Judges will be told they can ignore some rulings from the European Court of Human Rights, and look to Australian or Canadian law instead, under plans to introduce a British bill of rights.
Michael Gove is set to unveil the Government’s long-awaited replacement for the Human Rights Act before Christmas. Government sources suggest the proposals will include a weakening of European law, with domestic courts encouraged to turn to the common law, or even law in Commonwealth countries, in forming judgments.
The justice minister is reportedly also seeking a crackdown on the so-called “human rights industry”, with measures intended to reduce compensation individuals can win from public bodies following human rights claims.
Soldiers will get greater protection against claims over their actions in overseas battlefields, while journalists would be protected by an explicit statement supporting “freedom of expression”, reports suggest.
Human rights groups have called the Government’s desire to scrap the 1998 Human Rights Axct “destructive”. The Ministry of Justice has said the details, leaked over the weekend, were “speculation”.
A poll commissioned by Amnesty International, meanwhile, has found that there is little public support for the Government’s enthusiasm for ditching the Act.
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Just one in 10 said the plan should be in the Government’s top three priorities, according to the ComRes survey, and two thirds said that governments should not be able to choose which rights they enforce and which they don’t.
Kate Allen, director of Amnesty UK said there was “simply no appetite” for sweeping reform.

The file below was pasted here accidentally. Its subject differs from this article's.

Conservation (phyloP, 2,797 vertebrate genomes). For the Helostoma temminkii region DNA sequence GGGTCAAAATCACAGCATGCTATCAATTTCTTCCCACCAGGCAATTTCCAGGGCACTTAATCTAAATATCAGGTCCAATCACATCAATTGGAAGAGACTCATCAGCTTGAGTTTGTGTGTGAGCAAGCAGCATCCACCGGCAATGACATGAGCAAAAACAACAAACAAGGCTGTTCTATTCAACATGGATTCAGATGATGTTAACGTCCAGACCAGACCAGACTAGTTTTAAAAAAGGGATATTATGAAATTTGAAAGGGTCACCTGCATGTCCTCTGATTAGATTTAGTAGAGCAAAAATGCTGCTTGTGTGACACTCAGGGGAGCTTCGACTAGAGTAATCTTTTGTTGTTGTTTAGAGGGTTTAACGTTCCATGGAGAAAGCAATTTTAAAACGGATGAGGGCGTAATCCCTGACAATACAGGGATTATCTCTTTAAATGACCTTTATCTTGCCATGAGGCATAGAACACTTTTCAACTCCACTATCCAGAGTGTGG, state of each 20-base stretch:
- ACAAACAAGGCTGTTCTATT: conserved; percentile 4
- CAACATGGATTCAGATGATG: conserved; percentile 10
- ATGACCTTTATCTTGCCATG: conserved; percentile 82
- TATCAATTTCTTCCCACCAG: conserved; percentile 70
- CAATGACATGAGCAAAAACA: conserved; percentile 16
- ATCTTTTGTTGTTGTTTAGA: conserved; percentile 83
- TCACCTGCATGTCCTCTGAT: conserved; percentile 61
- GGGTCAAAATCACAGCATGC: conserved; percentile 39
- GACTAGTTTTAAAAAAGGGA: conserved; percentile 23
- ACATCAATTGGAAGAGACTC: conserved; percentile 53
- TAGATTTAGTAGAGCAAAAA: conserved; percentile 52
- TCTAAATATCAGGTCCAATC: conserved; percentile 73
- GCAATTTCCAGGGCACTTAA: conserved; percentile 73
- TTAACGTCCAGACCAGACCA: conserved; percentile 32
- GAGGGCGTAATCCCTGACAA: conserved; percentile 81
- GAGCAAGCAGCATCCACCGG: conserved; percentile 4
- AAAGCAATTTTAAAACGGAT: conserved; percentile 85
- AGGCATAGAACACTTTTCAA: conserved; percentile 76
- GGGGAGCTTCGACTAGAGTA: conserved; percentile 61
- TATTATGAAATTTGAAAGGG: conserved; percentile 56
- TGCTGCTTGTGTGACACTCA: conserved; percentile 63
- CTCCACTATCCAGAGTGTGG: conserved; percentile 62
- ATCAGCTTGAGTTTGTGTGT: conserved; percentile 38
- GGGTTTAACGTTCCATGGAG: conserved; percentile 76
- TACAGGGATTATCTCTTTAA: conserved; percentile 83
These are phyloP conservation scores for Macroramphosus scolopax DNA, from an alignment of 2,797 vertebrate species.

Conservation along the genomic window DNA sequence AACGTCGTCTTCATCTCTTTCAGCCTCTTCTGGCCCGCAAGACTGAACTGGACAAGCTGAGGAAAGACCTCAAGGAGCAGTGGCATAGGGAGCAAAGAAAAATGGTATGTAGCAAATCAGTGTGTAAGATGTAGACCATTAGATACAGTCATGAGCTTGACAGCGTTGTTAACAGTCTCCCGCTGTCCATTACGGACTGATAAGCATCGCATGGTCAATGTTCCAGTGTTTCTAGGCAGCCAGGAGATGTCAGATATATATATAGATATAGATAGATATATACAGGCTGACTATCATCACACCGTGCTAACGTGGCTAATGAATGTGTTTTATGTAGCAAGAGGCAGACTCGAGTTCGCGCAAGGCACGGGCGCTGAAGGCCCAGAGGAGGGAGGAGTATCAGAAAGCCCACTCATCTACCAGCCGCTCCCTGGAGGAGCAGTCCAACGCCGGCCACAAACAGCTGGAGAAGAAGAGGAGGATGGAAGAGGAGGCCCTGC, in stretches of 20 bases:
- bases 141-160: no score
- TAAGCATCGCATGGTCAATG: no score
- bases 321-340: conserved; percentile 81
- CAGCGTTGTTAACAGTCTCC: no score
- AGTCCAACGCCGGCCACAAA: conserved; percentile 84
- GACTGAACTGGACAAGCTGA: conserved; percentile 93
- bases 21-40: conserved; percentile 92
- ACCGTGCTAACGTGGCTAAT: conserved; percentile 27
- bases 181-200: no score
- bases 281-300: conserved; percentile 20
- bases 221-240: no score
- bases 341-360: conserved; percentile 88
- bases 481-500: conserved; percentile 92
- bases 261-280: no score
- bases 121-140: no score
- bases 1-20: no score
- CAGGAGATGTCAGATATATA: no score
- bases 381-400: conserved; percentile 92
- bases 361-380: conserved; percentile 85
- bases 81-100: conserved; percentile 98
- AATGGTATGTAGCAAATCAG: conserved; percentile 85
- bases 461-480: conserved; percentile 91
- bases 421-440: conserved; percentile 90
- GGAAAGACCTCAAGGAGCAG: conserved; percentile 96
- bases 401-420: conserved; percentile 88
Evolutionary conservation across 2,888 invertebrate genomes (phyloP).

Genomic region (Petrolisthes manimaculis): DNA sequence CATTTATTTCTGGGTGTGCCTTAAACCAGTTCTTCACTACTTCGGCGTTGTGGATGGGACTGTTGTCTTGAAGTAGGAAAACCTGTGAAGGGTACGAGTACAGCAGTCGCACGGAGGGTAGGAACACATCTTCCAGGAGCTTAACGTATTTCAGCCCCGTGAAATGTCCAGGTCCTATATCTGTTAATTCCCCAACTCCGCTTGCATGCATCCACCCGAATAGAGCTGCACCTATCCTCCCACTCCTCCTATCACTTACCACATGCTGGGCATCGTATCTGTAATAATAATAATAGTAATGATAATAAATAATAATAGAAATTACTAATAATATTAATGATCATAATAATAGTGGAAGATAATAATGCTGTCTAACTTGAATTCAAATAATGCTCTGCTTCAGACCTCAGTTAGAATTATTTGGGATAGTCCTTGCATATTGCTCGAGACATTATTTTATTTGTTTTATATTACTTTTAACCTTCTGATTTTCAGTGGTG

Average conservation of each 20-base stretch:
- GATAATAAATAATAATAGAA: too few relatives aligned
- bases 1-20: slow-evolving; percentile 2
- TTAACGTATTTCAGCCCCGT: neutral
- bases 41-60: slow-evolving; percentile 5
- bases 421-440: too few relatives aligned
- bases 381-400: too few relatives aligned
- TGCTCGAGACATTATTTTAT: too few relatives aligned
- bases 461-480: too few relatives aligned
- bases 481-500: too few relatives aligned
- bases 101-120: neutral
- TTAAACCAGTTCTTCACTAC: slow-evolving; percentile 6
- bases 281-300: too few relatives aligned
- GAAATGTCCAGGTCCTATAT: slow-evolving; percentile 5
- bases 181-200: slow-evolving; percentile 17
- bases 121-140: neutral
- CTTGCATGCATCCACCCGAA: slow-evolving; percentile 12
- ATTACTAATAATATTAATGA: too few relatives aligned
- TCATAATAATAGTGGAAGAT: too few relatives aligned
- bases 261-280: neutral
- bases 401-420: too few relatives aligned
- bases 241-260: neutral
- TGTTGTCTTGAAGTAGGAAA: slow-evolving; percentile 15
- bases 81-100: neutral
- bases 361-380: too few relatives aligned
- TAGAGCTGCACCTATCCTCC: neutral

“The British people clearly want the Government to get on with their proper business of the day-to-day running of the country, and abandon these destructive plans,” she said.
Draft proposals, which will be put out for a three month consultation within weeks, indicate that the UK will remain a signatory to the European Convention on Human Rights. However, domestic courts would not be “automatically bound” to follow European Court rulings and ministers are also considering ways of guaranteeing the UK parliament’s sovereignty explicitly in law, the Sunday Times reported.
“We would make clear that the domestic courts are not automatically bound to follow Strasbourg and will be free to reference other sources of law such as common law and rulings from other Commonwealth countries when formulating judgments,” a draft of the plan seen by the newspaper says.
A British bill of rights would also seek to limit pay outs to individuals seeking compensation, through European Court of Human Rights, cases from public bodies such as local councils or the NHS. Ministers have indicated there would not be an absolute cap.
A Ministry of Justice spokesperson said the reports were “speculation.”
“We will publish our proposals in due course," the spokesperson said.Reuse content